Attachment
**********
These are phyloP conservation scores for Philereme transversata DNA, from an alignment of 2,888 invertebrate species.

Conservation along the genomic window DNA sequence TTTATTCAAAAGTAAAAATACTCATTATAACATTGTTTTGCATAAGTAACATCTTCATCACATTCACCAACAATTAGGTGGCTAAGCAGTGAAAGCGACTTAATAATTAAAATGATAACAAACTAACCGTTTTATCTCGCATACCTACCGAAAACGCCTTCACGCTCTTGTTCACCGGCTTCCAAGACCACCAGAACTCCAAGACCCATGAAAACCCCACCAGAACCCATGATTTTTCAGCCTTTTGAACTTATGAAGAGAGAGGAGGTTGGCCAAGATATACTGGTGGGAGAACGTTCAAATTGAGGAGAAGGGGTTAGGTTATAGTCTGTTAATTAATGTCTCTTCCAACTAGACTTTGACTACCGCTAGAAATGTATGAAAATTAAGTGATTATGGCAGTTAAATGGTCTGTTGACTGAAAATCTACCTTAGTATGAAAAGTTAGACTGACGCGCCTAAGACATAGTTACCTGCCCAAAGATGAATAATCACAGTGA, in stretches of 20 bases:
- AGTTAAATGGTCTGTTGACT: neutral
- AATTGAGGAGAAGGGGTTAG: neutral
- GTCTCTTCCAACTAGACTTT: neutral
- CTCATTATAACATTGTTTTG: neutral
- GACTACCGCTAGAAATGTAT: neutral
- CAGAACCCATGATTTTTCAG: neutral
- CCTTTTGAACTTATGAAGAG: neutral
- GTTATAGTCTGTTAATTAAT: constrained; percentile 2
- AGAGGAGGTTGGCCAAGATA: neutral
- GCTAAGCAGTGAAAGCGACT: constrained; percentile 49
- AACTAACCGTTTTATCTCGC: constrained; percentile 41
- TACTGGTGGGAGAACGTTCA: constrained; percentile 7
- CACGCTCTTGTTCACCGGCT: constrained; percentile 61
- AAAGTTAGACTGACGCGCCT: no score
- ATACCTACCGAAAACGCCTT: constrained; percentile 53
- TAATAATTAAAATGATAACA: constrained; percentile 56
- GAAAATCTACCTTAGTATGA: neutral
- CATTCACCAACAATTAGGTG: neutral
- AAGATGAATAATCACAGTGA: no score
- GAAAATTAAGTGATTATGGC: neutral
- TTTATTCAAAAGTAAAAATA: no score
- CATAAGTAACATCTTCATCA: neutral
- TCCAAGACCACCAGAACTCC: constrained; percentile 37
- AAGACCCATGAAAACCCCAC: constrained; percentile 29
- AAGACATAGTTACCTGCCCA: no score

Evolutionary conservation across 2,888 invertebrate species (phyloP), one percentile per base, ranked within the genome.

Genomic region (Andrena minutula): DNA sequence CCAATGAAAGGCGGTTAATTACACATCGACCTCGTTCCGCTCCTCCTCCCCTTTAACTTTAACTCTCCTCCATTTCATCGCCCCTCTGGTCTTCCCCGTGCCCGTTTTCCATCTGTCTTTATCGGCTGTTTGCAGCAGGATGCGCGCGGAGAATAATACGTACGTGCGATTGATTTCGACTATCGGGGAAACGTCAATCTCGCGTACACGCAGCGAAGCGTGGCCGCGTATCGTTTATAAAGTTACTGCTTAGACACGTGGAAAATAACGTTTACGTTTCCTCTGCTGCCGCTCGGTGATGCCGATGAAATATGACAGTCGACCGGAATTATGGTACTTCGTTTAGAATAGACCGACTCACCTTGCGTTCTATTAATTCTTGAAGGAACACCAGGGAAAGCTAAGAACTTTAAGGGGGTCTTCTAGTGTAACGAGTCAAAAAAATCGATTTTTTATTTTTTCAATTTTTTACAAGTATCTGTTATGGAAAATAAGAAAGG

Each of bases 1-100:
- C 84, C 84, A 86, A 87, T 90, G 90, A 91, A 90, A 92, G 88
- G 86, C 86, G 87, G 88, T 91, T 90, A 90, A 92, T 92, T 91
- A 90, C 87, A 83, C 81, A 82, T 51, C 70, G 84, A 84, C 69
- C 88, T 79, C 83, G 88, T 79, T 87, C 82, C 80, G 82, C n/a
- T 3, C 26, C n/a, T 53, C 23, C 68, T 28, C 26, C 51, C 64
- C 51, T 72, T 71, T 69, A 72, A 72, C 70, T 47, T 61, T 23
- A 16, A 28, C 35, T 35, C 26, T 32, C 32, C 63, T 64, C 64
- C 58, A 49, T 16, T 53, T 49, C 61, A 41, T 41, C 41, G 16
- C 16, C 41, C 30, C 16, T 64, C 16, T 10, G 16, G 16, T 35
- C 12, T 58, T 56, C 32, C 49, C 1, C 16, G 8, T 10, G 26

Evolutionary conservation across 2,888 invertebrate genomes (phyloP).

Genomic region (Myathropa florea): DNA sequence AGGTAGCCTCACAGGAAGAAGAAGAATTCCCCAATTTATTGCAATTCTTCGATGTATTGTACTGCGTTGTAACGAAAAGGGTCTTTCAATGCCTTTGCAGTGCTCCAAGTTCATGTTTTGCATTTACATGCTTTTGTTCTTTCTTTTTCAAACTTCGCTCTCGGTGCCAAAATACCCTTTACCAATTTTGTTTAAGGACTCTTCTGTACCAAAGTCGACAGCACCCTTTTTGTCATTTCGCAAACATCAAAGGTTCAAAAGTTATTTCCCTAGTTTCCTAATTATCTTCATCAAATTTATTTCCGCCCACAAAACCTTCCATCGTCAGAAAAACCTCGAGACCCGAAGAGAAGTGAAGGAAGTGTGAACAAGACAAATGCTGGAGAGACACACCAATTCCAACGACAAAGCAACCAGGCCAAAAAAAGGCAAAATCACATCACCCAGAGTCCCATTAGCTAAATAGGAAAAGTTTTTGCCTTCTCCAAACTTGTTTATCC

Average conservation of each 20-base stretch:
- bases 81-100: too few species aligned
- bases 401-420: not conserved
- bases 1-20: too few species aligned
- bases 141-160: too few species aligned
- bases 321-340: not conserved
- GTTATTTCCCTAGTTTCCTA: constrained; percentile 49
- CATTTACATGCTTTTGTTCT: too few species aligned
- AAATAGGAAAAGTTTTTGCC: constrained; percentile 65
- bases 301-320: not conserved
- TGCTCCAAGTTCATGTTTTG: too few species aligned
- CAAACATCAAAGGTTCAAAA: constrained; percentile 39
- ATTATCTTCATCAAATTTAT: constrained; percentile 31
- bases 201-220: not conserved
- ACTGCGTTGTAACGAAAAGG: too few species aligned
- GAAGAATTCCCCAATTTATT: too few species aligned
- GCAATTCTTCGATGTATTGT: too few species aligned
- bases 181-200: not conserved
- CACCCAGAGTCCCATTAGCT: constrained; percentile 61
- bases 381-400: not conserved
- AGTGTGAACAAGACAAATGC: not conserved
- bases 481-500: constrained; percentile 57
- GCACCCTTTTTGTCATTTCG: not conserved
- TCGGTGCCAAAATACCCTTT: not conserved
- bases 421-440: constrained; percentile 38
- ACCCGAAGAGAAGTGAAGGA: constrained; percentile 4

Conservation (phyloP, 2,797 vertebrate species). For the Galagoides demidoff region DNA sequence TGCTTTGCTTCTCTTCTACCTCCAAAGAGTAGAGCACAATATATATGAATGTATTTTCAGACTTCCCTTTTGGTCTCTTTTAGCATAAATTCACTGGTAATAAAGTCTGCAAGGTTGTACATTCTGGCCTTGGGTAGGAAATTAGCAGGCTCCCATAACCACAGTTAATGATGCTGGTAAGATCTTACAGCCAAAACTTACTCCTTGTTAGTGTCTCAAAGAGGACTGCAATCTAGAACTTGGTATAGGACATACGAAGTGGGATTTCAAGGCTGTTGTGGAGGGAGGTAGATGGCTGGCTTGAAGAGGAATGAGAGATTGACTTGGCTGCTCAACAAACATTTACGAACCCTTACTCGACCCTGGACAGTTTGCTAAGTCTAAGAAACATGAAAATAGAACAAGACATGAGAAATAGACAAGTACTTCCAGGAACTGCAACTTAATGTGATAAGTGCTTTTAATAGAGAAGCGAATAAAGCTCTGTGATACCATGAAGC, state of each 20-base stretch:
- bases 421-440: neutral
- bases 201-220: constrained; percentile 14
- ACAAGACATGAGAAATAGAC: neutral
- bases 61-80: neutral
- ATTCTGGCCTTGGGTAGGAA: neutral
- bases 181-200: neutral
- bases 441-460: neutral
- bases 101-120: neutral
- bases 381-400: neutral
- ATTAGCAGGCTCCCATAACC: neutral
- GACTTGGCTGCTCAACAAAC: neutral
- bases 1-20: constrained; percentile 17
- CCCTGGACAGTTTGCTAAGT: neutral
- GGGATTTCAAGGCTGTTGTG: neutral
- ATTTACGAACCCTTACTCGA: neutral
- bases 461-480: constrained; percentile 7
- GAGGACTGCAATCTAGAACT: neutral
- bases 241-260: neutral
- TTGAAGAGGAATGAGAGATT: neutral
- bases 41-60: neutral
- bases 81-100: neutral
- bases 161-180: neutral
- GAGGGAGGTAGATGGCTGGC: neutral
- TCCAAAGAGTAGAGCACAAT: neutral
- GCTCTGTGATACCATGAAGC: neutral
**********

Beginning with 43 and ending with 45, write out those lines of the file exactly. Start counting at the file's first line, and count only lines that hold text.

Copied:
Average conservation of each 20-base stretch:
- bases 81-100: too few species aligned
- bases 401-420: not conserved